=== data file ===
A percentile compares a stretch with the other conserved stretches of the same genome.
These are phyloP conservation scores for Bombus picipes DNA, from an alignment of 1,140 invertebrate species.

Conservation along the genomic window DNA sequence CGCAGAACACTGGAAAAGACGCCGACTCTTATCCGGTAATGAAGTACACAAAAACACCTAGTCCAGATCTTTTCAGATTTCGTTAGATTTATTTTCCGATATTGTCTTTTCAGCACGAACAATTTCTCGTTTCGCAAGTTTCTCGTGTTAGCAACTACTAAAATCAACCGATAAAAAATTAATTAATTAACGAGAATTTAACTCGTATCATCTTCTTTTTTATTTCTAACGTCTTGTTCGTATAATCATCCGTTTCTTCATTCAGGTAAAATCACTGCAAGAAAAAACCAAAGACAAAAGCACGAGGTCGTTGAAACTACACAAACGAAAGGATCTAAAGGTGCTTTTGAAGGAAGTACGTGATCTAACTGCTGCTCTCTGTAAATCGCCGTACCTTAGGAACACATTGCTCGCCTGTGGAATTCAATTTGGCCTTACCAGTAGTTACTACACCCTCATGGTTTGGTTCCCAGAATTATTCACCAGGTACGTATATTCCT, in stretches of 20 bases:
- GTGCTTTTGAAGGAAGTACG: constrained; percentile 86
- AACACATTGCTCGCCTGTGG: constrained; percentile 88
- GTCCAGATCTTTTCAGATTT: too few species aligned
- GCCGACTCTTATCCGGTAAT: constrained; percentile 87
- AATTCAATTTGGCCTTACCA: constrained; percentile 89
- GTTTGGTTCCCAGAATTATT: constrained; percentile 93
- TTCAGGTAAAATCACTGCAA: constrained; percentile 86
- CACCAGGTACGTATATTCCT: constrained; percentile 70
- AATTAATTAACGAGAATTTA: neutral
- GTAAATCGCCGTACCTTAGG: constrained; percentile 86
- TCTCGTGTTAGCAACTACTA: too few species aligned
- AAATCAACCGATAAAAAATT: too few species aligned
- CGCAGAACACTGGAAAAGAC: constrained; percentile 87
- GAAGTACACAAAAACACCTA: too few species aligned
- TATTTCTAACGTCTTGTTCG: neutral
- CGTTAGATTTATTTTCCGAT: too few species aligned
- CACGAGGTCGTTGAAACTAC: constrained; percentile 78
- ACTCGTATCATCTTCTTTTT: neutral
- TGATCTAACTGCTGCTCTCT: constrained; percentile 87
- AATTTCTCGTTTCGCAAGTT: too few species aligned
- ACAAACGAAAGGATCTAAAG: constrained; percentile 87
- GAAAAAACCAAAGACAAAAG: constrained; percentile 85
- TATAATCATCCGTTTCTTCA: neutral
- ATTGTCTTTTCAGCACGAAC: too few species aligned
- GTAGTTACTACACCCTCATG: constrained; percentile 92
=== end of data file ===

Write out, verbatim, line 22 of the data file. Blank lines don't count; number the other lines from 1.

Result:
- TGATCTAACTGCTGCTCTCT: constrained; percentile 87